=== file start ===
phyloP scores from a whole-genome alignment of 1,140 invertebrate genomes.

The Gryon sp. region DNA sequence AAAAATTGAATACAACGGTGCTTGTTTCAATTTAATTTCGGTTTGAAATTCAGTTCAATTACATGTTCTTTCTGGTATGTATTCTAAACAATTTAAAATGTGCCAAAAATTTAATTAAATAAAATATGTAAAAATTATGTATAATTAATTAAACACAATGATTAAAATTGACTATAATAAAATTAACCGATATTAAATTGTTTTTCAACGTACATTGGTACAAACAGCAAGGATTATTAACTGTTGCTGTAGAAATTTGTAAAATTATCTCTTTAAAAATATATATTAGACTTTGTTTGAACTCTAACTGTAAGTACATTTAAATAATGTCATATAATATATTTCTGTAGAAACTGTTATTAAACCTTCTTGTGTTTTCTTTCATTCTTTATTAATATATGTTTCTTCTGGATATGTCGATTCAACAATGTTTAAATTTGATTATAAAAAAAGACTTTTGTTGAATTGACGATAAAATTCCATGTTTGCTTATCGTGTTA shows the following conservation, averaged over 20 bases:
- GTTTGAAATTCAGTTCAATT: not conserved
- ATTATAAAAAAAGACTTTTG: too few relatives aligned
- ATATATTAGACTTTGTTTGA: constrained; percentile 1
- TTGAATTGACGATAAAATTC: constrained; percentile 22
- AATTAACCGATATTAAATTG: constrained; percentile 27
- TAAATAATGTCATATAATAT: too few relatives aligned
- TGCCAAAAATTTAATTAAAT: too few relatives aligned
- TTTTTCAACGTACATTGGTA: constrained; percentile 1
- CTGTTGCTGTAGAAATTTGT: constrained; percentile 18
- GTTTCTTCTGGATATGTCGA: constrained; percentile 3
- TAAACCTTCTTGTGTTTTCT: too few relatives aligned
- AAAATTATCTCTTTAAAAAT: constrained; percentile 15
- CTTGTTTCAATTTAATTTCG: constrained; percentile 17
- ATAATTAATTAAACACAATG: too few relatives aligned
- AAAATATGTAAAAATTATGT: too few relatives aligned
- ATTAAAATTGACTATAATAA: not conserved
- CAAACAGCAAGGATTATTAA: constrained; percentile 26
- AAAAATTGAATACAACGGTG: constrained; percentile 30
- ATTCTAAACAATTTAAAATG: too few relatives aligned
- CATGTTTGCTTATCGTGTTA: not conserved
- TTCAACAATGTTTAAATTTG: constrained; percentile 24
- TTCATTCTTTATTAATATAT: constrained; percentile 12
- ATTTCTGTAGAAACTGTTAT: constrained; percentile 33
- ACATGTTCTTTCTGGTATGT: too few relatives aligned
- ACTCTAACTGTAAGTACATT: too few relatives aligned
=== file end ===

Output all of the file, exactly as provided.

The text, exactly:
phyloP scores from a whole-genome alignment of 1,140 invertebrate genomes.

The Gryon sp. region DNA sequence AAAAATTGAATACAACGGTGCTTGTTTCAATTTAATTTCGGTTTGAAATTCAGTTCAATTACATGTTCTTTCTGGTATGTATTCTAAACAATTTAAAATGTGCCAAAAATTTAATTAAATAAAATATGTAAAAATTATGTATAATTAATTAAACACAATGATTAAAATTGACTATAATAAAATTAACCGATATTAAATTGTTTTTCAACGTACATTGGTACAAACAGCAAGGATTATTAACTGTTGCTGTAGAAATTTGTAAAATTATCTCTTTAAAAATATATATTAGACTTTGTTTGAACTCTAACTGTAAGTACATTTAAATAATGTCATATAATATATTTCTGTAGAAACTGTTATTAAACCTTCTTGTGTTTTCTTTCATTCTTTATTAATATATGTTTCTTCTGGATATGTCGATTCAACAATGTTTAAATTTGATTATAAAAAAAGACTTTTGTTGAATTGACGATAAAATTCCATGTTTGCTTATCGTGTTA shows the following conservation, averaged over 20 bases:
- GTTTGAAATTCAGTTCAATT: not conserved
- ATTATAAAAAAAGACTTTTG: too few relatives aligned
- ATATATTAGACTTTGTTTGA: constrained; percentile 1
- TTGAATTGACGATAAAATTC: constrained; percentile 22
- AATTAACCGATATTAAATTG: constrained; percentile 27
- TAAATAATGTCATATAATAT: too few relatives aligned
- TGCCAAAAATTTAATTAAAT: too few relatives aligned
- TTTTTCAACGTACATTGGTA: constrained; percentile 1
- CTGTTGCTGTAGAAATTTGT: constrained; percentile 18
- GTTTCTTCTGGATATGTCGA: constrained; percentile 3
- TAAACCTTCTTGTGTTTTCT: too few relatives aligned
- AAAATTATCTCTTTAAAAAT: constrained; percentile 15
- CTTGTTTCAATTTAATTTCG: constrained; percentile 17
- ATAATTAATTAAACACAATG: too few relatives aligned
- AAAATATGTAAAAATTATGT: too few relatives aligned
- ATTAAAATTGACTATAATAA: not conserved
- CAAACAGCAAGGATTATTAA: constrained; percentile 26
- AAAAATTGAATACAACGGTG: constrained; percentile 30
- ATTCTAAACAATTTAAAATG: too few relatives aligned
- CATGTTTGCTTATCGTGTTA: not conserved
- TTCAACAATGTTTAAATTTG: constrained; percentile 24
- TTCATTCTTTATTAATATAT: constrained; percentile 12
- ATTTCTGTAGAAACTGTTAT: constrained; percentile 33
- ACATGTTCTTTCTGGTATGT: too few relatives aligned
- ACTCTAACTGTAAGTACATT: too few relatives aligned